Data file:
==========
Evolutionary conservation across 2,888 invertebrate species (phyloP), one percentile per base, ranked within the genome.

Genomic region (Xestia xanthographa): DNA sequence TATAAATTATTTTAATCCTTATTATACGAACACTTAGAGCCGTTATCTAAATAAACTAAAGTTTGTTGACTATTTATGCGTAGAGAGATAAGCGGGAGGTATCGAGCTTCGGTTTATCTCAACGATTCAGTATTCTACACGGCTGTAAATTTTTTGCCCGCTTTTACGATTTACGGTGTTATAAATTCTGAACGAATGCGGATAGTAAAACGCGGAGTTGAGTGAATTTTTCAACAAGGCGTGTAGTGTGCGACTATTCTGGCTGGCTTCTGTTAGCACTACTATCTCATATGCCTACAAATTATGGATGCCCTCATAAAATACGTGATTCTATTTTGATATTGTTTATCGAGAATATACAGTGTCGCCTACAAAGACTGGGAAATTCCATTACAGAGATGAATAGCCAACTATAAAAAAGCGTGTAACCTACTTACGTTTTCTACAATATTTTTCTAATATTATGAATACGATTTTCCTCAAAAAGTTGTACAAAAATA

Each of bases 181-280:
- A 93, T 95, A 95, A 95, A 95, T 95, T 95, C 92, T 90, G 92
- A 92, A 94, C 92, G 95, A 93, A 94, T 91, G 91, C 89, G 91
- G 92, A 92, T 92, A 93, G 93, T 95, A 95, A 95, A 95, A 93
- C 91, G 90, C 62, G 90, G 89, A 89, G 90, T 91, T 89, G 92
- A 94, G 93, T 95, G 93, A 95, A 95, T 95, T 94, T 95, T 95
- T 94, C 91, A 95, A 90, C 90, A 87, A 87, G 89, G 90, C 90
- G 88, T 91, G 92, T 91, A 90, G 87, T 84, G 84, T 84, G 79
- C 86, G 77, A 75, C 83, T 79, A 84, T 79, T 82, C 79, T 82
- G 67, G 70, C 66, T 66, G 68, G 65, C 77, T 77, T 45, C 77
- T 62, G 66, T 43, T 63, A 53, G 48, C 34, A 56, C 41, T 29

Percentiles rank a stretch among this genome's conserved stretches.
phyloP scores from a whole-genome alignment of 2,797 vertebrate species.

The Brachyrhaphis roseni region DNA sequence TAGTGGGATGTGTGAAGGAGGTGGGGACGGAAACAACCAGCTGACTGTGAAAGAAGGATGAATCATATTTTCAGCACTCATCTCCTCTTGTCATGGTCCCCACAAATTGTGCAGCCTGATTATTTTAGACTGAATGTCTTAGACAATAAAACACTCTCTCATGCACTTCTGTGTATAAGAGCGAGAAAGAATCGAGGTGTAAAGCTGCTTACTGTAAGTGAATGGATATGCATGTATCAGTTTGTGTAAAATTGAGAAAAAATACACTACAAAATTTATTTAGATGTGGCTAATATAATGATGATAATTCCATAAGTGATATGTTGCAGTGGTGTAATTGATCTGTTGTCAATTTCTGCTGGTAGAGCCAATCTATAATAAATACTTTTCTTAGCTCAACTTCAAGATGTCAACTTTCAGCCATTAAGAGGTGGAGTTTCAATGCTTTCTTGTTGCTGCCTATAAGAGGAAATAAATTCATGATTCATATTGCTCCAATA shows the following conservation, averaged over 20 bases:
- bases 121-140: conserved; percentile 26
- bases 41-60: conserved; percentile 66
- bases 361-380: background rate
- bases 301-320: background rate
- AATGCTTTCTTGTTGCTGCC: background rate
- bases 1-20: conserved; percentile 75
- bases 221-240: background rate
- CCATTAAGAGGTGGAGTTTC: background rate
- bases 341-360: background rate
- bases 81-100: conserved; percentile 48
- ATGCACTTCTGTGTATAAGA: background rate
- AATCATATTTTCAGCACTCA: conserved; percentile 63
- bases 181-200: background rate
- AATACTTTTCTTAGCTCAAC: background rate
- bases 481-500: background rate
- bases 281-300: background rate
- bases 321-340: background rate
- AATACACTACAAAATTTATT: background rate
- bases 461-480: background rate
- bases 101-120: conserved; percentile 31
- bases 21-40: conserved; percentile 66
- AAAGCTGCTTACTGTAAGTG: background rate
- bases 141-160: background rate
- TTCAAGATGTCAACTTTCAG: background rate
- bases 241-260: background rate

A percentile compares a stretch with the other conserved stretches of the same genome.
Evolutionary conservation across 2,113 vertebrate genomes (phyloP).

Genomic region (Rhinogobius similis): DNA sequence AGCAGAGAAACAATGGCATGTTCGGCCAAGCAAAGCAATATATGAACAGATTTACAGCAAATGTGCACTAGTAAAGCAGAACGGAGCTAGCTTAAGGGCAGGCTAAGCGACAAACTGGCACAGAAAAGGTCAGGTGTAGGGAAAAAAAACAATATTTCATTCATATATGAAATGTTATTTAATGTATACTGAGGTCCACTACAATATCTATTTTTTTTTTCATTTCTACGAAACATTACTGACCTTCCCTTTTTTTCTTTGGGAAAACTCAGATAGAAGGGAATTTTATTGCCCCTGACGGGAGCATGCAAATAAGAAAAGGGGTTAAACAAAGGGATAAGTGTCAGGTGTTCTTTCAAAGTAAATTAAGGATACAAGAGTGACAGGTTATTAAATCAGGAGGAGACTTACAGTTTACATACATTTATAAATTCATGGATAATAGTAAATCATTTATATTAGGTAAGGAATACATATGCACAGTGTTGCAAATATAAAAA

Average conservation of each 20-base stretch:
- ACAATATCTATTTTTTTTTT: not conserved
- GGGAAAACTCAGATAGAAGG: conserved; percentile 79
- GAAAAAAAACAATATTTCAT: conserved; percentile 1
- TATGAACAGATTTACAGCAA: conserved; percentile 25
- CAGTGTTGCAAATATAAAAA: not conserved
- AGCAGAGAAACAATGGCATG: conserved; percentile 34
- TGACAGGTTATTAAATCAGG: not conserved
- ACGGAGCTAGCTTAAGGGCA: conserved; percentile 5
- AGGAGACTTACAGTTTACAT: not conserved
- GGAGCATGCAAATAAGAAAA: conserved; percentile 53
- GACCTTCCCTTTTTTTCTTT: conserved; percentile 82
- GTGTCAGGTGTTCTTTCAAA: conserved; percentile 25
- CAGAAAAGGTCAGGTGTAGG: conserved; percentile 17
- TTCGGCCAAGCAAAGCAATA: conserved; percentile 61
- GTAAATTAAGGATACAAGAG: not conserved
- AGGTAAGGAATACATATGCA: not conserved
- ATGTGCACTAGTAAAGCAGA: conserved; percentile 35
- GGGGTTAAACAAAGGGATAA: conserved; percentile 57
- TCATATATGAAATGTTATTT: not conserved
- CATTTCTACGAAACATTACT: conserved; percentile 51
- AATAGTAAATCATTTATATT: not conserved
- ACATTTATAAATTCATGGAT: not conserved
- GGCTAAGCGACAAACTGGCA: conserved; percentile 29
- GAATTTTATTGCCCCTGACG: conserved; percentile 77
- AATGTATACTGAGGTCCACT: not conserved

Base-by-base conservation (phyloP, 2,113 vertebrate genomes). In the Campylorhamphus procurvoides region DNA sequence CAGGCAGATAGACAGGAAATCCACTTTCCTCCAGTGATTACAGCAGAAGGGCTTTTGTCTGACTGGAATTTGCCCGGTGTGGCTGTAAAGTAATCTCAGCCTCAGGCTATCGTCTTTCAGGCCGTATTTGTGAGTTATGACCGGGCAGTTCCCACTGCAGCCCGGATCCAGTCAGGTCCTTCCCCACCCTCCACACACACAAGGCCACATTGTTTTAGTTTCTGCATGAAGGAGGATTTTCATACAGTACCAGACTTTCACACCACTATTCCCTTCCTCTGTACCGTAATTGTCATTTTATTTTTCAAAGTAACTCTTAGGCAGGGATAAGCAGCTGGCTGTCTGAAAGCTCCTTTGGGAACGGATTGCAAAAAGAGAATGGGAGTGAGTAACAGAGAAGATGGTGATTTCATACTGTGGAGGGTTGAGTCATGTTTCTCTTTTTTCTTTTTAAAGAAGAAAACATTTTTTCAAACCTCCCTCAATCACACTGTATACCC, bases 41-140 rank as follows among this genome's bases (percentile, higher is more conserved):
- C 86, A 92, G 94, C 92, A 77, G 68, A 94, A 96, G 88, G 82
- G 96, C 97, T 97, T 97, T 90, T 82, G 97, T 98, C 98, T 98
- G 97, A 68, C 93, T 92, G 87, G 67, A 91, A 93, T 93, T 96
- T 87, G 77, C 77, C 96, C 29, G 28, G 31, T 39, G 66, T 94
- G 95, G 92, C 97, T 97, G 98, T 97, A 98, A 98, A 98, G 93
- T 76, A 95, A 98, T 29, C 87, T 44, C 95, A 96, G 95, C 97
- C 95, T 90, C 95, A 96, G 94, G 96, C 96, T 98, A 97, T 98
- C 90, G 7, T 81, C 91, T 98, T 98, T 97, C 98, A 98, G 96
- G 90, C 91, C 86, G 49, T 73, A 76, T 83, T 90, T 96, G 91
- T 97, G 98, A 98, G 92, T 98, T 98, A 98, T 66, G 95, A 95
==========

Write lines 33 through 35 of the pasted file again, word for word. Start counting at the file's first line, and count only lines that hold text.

- bases 321-340: background rate
- AATACACTACAAAATTTATT: background rate
- bases 461-480: background rate